ed. by Andrew Clapham, Paola Gaeta, Marco Sassòli ; assistant ed. Julia Grignon... [et al.]
Oxford : Oxford University Press, 2015
XCIX, 1651 p. ; 25 cm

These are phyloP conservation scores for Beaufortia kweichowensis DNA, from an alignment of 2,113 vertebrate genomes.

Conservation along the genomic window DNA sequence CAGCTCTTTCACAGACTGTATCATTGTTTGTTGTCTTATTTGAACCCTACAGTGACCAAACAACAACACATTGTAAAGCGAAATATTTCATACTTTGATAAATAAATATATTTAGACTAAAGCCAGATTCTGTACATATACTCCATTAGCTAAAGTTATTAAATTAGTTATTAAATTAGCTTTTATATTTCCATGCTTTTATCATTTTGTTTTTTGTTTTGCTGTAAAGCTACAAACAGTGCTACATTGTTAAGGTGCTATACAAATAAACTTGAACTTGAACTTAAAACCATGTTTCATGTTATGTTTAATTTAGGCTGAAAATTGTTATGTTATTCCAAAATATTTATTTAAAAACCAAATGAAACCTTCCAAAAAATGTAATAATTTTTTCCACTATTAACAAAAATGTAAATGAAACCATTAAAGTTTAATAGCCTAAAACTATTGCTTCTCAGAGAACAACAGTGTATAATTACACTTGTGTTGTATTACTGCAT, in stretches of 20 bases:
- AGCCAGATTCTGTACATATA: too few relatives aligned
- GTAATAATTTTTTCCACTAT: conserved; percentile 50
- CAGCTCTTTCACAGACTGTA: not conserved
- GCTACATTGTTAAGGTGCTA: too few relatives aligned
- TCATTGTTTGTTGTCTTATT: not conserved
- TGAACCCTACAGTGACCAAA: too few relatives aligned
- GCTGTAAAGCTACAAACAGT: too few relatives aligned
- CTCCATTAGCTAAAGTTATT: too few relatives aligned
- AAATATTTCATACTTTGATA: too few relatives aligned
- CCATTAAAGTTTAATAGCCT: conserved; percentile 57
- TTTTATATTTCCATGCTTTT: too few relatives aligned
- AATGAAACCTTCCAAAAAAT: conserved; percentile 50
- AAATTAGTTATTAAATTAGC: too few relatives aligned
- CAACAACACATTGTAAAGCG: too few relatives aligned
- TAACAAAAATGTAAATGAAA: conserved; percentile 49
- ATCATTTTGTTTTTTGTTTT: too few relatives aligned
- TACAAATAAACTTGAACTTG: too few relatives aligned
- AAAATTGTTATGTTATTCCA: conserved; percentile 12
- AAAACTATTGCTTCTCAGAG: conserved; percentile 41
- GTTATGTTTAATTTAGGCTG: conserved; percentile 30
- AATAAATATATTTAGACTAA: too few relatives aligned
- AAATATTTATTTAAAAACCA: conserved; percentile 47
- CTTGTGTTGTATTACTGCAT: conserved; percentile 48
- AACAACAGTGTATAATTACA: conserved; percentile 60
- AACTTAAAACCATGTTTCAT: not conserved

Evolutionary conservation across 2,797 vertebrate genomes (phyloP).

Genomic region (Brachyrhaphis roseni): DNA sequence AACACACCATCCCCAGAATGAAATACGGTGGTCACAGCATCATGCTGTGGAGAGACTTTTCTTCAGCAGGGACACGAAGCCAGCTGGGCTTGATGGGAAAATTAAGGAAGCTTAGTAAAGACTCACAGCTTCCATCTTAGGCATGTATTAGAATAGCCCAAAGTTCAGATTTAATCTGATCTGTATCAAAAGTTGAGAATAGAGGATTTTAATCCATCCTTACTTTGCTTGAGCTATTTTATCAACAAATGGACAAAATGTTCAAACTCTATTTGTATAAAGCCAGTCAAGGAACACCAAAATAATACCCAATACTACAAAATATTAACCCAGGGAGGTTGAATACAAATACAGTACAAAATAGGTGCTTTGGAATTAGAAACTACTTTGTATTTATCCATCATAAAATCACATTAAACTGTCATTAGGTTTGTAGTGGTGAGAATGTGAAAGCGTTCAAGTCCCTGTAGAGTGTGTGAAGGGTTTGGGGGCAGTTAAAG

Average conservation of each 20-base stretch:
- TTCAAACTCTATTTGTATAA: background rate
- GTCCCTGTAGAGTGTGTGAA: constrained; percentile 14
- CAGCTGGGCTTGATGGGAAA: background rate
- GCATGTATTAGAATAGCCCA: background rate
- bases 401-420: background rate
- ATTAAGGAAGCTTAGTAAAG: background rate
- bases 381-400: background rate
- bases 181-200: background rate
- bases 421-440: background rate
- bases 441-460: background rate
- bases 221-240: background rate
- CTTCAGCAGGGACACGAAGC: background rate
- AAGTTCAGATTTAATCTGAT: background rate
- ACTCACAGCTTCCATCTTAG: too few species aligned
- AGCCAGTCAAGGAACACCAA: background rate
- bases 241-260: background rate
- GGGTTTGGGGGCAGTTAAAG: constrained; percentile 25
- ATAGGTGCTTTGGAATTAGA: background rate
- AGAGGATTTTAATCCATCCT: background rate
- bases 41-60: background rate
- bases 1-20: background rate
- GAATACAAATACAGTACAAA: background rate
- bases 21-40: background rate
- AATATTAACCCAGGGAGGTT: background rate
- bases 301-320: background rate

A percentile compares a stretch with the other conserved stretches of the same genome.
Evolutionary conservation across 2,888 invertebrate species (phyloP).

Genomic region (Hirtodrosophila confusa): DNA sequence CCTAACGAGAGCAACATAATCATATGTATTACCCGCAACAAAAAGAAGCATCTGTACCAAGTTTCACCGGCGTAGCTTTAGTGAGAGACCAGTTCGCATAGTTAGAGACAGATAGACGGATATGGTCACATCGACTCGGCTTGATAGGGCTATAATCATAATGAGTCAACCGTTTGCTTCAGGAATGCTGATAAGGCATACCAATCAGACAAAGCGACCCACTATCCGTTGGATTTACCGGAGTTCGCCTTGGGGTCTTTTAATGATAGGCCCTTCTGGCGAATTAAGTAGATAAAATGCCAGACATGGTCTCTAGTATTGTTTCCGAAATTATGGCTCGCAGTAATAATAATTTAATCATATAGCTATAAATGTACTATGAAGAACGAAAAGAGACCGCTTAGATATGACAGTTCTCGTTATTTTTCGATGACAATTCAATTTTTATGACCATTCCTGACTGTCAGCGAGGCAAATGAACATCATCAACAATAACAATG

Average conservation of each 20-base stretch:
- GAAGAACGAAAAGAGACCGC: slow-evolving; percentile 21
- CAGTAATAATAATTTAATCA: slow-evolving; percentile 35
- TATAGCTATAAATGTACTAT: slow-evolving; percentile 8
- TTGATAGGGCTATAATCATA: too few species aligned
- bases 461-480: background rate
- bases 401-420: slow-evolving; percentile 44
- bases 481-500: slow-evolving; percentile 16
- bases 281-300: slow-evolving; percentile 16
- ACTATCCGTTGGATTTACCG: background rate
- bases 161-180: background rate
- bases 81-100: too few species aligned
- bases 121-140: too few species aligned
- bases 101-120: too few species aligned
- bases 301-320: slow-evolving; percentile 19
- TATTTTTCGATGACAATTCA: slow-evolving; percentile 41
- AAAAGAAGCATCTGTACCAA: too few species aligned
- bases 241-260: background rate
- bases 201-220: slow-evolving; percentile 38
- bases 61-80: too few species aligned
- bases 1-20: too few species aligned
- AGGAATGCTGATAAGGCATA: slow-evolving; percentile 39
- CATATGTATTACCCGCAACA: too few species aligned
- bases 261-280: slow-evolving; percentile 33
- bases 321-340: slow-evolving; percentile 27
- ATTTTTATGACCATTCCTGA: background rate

The context in which the four Geneva Conventions are to be applied and interpreted has changed considerably since they were first written. The borderline between international and non-international armed conflicts is not as clear-cut as was once thought, and is complicated further by the use of armed force mandated by the United Nations and the complex mixed and transnational nature of certain non-international armed conflicts. The influence of other developing branches of international law, such as human rights law and refugee law has been considerable. The development of international criminal law has breathed new life into multiple provisions of the Geneva Conventions. Prepared under the auspices of the Geneva Academy of International Humanitarian Law and Human Rights, this commentary adopts a thematic approach to provide detailed analysis of each key issue dealt with by the Conventions, taking into account both judicial decisions and state practice. Cross-cutting chapters on issues such as transnational conflicts and the geographical scope of the Conventions also give readers a full understanding of the meaning of the Geneva Conventions in their contemporary context.
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